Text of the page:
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Physiol Rev. 1996 Apr;76(2):299-317.

Physiology and biochemistry of Drosophila learning mutants.

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Department of Cell Biology, Baylor College of Medicine, Houston, Texas, USA.


Single gene mutants of Drosophila that are defective in learning/memory processes have increased substantially our understanding of the physiology, biochemistry, and anatomy underlying conditioned behaviors. Drosophila learning mutants can be separated into two general classes, those with structural defects in the brain and those without (conditioning mutants) any obvious brain alterations. From studies of brain structural mutants, two neuroanatomic areas have merged as important for normal conditioned behavior: the mushroom bodies and the central complex. Biochemical and molecular genetic studies of the conditioning mutants have implicated numerous types of molecules in learning, but the adenosine 3',5'-cyclic monophosphate (cAMP) second messenger pathway has emerged as especially important. Five different genes in this pathway, amnesiac (a product similar to adenylate cyclase activating peptides), dunce (cAMP phosophodiesterase), rutabaga (adenylyl cyclase), DCO (protein kinase A), and dCREB2 (cAMP-response element binding protein), have proven important for normal learning. The products of many of these learning mutants are enriched in mushroom bodies, which highlight the importance of mushroom bodies for normal learning and the cAMP second messenger cascade for the physiology of mushroom body cells in their role(s) underlying learning. Physiological studies of the mutants have demonstrated that plastic properties of synaptic transmission, including facilitation and posttetanic potentiation, are abnormal in the mutants. An appendix describing the currently used paradigms to test Drosophila behavior is included.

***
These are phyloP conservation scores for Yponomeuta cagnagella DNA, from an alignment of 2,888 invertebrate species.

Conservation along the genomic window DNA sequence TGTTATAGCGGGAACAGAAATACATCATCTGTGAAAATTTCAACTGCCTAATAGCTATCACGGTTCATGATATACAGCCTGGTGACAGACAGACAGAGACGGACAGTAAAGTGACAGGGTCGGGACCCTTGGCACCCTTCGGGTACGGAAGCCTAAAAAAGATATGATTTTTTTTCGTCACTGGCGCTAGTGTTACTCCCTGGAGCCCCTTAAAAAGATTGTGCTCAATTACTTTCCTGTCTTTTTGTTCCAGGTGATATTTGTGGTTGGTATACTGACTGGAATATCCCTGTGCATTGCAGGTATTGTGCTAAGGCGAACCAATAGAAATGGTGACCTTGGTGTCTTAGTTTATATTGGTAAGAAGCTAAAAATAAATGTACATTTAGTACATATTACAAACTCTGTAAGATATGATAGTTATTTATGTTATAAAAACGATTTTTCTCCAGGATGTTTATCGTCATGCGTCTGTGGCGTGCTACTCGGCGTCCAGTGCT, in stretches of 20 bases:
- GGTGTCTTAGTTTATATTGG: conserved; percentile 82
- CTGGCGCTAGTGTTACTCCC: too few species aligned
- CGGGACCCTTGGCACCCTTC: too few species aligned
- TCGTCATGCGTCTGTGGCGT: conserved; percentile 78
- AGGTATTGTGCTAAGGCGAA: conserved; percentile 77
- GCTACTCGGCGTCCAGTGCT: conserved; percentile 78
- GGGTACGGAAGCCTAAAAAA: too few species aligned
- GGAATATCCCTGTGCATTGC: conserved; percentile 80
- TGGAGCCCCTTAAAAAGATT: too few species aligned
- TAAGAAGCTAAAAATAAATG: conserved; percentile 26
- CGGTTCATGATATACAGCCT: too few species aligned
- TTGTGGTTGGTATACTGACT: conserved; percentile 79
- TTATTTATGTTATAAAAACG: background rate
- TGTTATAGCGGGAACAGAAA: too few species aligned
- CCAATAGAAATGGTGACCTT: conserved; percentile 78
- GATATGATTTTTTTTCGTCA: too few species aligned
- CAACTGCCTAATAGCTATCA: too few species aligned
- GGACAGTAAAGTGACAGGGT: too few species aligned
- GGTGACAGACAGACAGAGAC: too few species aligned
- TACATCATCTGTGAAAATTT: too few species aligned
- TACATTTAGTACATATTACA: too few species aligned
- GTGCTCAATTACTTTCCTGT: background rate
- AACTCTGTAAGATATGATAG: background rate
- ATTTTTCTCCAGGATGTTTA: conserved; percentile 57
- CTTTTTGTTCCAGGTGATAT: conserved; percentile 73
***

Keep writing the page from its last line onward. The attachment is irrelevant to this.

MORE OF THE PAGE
[Indexed for MEDLINE]

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